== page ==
Hebrew University of Jerusalem
Tammy Katsabian is a PhD student at the law faculty of the Hebrew University. She is writing her thesis under the guidance of Prof. Guy Davidov. Her thesis focuses on the way the internet platform and virtual technology have influenced labour rights in a way that requires new understandings and redefinitions of basic concepts in this field, including fundamental workers’ rights. Her research is consisted of a series of articles focusing on the effects of the internet on three issues: the right to privacy of employees; working time; and freedom of association.
Tammy has an L.L.M degree from Yale Law School and Tel-Aviv University (cum laude) and an L.L.B degree from Bar Ilan University (cum laude). Alongside to her studies at the PhD program, Tammy is working as the academic advisor of the Women’s Rights at Work Clinic.
Employees’ Privacy in the Internet Age – AI and the Human Aspect
The internet age has created a crisis in the notion of employees’ privacy. The AI revolution, with its various new surveillance technologies, enables the employer to supervise her employees, at almost any time and in almost any place. Starting from the stage of being a candidate, and throughout the employment period, employees are constantly watched over, even in their personal time and space. Alongside that, AI enables the employer not only to collect information on the employee in various ways, but also to automatically process and analyze big data and to draw conclusions from it about the behavior and character of the employee.
This constant supervision, however, is possible also due to modifications in the behavior of individuals and society. Thus, in order to accurately grasp the modern privacy dilemma, I believe that we need to add a sociological dimension to the technological understandings on AI and big data and to explore how the internet age has urged the individual to “live in public” and the society to participate in a collective supervision over its members. Following this, the presentation will bring to the fore the sociological literature on internet and society. A gap between privacy in the books and privacy on the ground will be exposed, pointing especially to the paradox of people willingly sharing more and more information with others while at the same time wanting to keep it private (at least to some extent). These sociological insights shed a new light on the legal discourse.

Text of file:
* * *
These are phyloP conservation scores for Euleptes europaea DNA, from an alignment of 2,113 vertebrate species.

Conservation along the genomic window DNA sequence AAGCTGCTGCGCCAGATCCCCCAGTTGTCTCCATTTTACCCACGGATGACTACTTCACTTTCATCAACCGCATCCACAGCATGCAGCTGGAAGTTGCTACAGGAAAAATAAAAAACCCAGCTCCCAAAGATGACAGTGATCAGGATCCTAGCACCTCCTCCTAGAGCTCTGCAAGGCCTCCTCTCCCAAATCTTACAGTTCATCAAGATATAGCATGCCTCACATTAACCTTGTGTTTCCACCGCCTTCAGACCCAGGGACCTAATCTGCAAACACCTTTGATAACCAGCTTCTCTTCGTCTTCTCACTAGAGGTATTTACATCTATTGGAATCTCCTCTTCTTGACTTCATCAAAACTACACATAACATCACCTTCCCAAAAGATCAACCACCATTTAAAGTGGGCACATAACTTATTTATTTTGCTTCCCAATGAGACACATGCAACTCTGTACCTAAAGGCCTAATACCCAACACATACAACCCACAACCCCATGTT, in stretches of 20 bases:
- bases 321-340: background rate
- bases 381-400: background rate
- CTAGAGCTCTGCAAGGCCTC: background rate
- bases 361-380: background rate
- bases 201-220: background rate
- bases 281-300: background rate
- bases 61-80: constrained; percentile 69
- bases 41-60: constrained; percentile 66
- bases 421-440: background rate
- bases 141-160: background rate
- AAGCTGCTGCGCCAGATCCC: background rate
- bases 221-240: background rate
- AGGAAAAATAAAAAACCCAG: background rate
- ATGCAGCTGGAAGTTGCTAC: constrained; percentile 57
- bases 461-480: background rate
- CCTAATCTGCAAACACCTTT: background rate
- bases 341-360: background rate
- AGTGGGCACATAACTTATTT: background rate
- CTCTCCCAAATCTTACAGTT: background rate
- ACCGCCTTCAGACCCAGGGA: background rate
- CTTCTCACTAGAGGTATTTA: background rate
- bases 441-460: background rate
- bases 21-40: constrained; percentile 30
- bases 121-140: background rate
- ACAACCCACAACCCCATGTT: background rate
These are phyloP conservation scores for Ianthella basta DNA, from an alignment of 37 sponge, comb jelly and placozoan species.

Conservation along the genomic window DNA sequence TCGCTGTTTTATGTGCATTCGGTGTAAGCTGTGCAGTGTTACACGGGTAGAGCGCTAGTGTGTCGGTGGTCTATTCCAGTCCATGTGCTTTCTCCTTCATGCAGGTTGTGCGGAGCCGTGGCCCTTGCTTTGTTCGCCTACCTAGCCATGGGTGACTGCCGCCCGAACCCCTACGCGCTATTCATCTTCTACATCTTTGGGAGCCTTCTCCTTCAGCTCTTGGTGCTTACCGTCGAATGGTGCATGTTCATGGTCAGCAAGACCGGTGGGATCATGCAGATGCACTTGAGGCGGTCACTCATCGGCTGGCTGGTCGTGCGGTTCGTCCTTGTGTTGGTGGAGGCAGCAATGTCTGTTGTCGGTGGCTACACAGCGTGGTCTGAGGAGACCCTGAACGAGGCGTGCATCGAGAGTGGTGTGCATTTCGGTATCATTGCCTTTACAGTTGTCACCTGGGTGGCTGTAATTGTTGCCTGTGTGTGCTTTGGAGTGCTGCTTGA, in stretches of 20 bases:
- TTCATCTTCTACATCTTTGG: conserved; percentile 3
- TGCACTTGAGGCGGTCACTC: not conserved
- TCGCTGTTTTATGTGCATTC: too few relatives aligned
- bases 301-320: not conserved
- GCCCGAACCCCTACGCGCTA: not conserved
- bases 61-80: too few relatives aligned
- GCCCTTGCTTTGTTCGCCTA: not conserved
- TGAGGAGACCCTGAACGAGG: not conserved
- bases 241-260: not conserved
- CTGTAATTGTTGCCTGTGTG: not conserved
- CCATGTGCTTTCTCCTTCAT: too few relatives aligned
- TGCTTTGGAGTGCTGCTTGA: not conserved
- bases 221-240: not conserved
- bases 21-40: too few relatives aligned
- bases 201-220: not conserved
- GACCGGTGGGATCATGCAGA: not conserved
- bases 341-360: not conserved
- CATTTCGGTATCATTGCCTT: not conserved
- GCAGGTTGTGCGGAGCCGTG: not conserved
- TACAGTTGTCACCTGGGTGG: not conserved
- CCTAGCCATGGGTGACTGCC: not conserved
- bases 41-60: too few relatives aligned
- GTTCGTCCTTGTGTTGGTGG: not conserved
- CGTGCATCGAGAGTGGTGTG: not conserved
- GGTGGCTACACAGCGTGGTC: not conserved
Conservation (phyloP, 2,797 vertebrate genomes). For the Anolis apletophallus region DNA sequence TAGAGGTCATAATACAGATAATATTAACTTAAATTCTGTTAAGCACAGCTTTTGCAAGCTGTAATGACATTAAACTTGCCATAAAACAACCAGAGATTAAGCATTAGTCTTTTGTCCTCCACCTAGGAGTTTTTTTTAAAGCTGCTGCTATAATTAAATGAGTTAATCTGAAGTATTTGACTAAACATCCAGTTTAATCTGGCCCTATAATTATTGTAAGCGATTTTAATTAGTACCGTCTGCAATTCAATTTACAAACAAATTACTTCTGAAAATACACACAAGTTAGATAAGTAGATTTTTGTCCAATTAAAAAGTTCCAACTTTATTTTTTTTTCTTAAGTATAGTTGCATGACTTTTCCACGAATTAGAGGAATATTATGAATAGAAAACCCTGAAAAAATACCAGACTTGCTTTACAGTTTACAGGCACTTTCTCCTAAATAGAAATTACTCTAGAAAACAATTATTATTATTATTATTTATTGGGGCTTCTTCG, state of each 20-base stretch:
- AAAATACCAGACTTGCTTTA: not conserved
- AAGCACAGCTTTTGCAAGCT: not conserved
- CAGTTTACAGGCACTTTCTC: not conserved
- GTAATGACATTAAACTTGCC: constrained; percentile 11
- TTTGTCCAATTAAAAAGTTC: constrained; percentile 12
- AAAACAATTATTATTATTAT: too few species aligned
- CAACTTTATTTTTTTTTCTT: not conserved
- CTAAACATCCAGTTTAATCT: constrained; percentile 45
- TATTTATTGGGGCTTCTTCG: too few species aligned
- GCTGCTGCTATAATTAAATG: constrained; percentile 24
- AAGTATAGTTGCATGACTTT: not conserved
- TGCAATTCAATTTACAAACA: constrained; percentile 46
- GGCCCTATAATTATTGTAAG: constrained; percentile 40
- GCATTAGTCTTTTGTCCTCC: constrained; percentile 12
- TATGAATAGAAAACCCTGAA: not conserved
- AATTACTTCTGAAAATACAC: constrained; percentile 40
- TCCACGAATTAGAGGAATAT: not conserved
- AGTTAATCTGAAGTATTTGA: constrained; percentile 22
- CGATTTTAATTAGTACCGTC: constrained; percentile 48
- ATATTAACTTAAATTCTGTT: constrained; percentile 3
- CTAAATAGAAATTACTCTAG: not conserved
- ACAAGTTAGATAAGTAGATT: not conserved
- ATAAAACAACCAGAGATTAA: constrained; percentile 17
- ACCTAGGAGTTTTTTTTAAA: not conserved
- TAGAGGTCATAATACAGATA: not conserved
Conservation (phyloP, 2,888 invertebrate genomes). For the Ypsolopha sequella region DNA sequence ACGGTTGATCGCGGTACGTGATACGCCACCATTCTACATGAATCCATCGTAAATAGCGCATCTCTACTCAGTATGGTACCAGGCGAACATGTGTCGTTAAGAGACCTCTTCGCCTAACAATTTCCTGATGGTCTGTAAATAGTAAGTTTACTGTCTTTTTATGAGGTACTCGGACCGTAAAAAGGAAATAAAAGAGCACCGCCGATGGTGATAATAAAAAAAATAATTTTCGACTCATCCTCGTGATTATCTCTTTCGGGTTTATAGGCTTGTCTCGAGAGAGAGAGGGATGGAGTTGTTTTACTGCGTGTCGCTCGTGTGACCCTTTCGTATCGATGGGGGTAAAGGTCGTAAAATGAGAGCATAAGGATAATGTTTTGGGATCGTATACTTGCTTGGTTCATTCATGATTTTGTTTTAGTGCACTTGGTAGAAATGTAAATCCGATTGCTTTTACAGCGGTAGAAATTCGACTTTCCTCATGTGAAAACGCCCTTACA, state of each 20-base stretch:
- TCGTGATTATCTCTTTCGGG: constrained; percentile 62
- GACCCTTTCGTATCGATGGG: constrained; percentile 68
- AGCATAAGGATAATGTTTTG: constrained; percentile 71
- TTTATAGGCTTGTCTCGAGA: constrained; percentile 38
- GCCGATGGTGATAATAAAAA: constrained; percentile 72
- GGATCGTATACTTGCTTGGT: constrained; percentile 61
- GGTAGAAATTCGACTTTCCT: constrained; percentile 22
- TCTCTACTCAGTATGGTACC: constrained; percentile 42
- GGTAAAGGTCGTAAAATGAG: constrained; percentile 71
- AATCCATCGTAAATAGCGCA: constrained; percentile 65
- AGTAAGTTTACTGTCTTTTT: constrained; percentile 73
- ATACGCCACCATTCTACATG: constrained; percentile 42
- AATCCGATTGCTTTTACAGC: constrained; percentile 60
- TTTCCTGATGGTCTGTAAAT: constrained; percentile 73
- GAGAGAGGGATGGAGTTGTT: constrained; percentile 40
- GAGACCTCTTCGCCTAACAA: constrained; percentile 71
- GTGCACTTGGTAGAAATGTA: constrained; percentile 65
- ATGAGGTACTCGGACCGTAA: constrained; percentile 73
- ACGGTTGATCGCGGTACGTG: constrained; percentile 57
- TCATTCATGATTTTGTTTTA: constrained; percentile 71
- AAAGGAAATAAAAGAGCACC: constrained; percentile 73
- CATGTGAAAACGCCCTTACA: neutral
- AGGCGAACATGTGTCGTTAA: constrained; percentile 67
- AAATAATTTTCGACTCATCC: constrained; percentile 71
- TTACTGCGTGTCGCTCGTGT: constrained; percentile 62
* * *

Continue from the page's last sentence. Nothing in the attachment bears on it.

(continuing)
So far attempts in the legal literature to deal with the modern privacy crisis have focused on creating flexible and contextual understanding of privacy (or its violation). This is indeed helpful to broaden the scope of privacy and include new phenomena, but in practice, at least in the context of the workplace, such legal structures are outdated, and in particular cannot provide a necessary degree of determinacy and predictability to employers and employees. Given the power imbalance in employment relations, such indeterminacy is likely to prove detrimental especially to employees, thus making it difficult to protect them against infringements of privacy (broadly conceived, including the right to a private life).
The presentation argues that this gap can be addressed by adding a procedural protection to the right to privacy, which is easier to implement. Three concrete proposals are advanced along these lines: mandating anonymous CVs before the interview stage (to prevent the screening of candidates at this preliminary stage based on “Googling”); creating incentives for developing workplace-specific privacy rules in cooperation with employee representatives; and mandating a “cooling-off” period of one month before dismissals that are based on employees’ private behavior (which is now especially common online).